• Major finding: Aberrant epigenetic activity of the histone methyltransferase DOT1L causes MLL.

  • Impact: A selective inhibitor of DOT1L prevents expression of leukemogenic genes and increases survival in a mouse model of MLL.

  • Significance: Small molecule inhibition of histone methyltransferases may be a potential therapeutic option for diseases caused by aberrant epigenetic activity.

Mixed lineage leukemia (MLL) is an aggressive form of leukemia that affects both infants and adults and typically carries a poor prognosis. The underlying genetic defect is a chromosomal translocation that fuses the MLL gene to a variety of partners, and the resulting oncogenic fusion proteins gain the ability to interact with at least 3 known protein complexes, one of which contains DOT1L, a histone methyltransferase that catalyzes the methylation of histone H3 (H3K79). The new association between DOT1L and the MLL fusion proteins results in DOT1L recruitment to aberrant gene locations. Previous studies of MLL-translocated leukemia have found enhancement of H3K79 methylation at MLL-fusion loci and hypothesized that DOT1L activity may activate and maintain MLL fusion-mediated gene expression. However, it remains unclear whether an epigenetic modification can regulate the transcription of a specific subset of leukemogenic genes. In a recent article, Bernt and colleagues investigated whether MLL fusion-mediated gene expression and leukemia maintenance depend on DOT1L. Using MLL-rearranged leukemia cells, the authors first identified MLL-fusion target loci and found them to be specifically associated with methylation of H3K79. Loss of Dot1l resulted in loss of H3K79 methylation, downregulation of MLL fusion target genes, and increased differentiation and apoptosis of leukemia cells. Dot1l also was necessary for the development of leukemia in vivo. Importantly, the discovery that the development and maintenance of MLL-rearranged leukemia is dependent upon a DOT1L-imposed aberrant epigenetic program suggests that DOT1L may be a potential therapeutic target for this disease. In a related article, Daigle and colleagues report the development of EPZ004777, a potent, selective inhibitor of DOT1L. Designed to sit in the catalytic active site of DOT1L, EPZ004777 specifically inhibited cellular H3K79 methylation, expression of MLL-fusion target genes, and proliferation of MLL-rearranged cells without affecting the proliferation of nontranslocated cells. In a mouse xenograft model of MLL, administration of EPZ004777 led to an overall increase in survival in the absence of overt toxicity or severe hematopoietic side effects. Overall, these results provide strong evidence that small molecule inhibition of DOT1L represents a potential targeted therapeutic against MLL-translocated leukemia, a disease that currently has limited treatment options.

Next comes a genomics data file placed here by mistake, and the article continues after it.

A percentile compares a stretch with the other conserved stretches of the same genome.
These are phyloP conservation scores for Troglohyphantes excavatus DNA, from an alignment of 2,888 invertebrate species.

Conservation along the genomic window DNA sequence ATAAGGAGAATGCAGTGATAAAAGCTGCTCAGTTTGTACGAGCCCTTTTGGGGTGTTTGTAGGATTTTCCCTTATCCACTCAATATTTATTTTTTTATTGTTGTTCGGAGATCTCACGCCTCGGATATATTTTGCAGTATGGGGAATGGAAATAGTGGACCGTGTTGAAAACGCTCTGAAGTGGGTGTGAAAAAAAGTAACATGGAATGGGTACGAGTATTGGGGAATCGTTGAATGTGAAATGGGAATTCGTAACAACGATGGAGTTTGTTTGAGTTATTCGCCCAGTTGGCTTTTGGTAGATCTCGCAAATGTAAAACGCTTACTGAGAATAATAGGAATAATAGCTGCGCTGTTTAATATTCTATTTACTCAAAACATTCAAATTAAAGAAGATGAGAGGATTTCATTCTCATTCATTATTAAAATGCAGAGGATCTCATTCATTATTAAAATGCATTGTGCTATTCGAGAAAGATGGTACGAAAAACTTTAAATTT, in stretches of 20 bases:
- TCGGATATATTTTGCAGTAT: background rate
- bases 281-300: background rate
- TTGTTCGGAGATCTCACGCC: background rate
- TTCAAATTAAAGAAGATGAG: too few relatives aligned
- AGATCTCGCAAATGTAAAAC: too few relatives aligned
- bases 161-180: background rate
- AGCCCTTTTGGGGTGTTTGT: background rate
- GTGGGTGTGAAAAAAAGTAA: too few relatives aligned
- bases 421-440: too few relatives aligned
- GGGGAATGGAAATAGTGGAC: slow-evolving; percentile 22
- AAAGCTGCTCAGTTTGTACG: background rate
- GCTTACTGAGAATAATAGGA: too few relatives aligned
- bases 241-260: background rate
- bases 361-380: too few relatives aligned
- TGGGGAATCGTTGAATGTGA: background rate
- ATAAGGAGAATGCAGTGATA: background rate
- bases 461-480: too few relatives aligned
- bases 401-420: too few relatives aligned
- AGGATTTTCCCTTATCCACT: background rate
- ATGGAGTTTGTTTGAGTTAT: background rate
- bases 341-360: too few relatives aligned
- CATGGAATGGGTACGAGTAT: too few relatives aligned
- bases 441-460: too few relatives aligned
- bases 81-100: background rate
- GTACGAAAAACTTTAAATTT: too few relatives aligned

Daigle S, Olhava EJ, Therkelsen CA, Majer CR, Sneeringer CJ, Song J, et al. Selective killing of mixed lineage leukemia cells by a potent small-molecule DOT1L inhibitor. Cancer Cell 2011;20:53–65.

Bernt KM, Zhu N, Sinha AU, Vempati S, Faber J, Krivtsov AV, et al. MLL-Rearranged leukemia is dependent on aberrant H3K79 methylation by DOT1L. Cancer Cell 2011;20:66–78.

Note:Research Watch is written by Cancer Discovery Editors. Readers are encouraged to consult the articles referred to in each item for full details on the findings described.